Why going to a therapist is perfectly normal!

Therapist Story

My father always said he doesn’t know one person that wouldn’t benefit from going to a therapist. I always thought “Yeah right like I’m gonna need to end up pouring my heart out to some stranger.” Well even if I chose to deny it, parents are right most of the time. My first year of college landed my right on the couch of the therapist.

Upon arriving in India I felt an overwhelming sense of anxiety. My head was a continuous stream of questions and choices I was forcing myself to make even if the choices didn’t really exist. It was choices and questions like dating, who are my friends?, do I fit in India, do I even like the people I’m friends with?… and on and on and on. The questions may seem simple on paper but they consumed my entire thought process, elevating my heart rate and making me feel like a stranger in my own body.

It took the therapist sitting across from me, looking at my cry and listening to the problems I told myself were trivial, that got my head to stop spinning. Every two weeks I would sit in her office and she would help me comb through my choices. I never knew how much she could help me by just being a constructive sounding board.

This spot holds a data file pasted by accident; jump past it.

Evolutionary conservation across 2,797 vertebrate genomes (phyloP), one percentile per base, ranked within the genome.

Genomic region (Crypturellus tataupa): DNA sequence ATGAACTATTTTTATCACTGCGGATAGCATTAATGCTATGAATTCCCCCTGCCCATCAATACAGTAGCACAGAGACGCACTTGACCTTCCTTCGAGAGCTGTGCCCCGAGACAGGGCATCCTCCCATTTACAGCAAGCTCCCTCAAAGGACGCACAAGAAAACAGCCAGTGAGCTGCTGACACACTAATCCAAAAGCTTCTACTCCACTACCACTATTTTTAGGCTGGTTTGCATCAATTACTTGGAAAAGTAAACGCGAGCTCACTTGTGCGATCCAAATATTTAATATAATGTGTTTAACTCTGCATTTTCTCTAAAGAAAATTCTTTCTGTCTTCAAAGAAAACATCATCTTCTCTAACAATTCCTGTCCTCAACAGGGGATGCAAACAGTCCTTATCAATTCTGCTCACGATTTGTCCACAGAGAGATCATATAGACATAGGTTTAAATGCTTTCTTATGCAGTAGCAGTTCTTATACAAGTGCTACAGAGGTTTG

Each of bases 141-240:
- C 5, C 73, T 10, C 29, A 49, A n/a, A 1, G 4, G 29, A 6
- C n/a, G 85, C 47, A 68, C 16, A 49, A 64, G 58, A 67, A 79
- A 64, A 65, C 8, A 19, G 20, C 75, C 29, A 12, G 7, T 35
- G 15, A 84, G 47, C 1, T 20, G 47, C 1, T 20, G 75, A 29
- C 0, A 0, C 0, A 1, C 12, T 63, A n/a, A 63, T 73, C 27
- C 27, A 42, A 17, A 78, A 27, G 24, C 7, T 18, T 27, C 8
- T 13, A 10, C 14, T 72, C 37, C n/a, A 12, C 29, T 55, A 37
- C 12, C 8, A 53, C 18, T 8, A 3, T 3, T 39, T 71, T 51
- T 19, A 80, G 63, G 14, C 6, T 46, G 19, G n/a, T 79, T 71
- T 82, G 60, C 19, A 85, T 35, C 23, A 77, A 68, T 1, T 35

I don’t suffer from chronic anxiety or depression, but this was the first time I felt like I just couldn’t be happy no matter how hard I tried. It was the first time I just couldn’t stop thinking to the point where my heart beat ran away from me. But I’m grateful for this experience because it gave me just a little more insight on the lives of those who do suffer with these issues day in and day out.

So the take away from my experience is that it made me realize, everyone needs therapy. It taught me how to catch myself in overthinking and taking control of my choices. These are skills everyone can use. It showed me that everyone is susceptible to feelings of anxiety and depression.

There stigma of going to therapy probably is born from the fact that is associated with “being crazy.” This needs to end. We need to start more serious conversations about mental health that are constructive and not victimizing or accusatory.

If you come across this post, please support the people in your life that go through troubling feelings and need help. Support them and their therapy. The problems they’re dealing with are real and it could always be you feeling this way.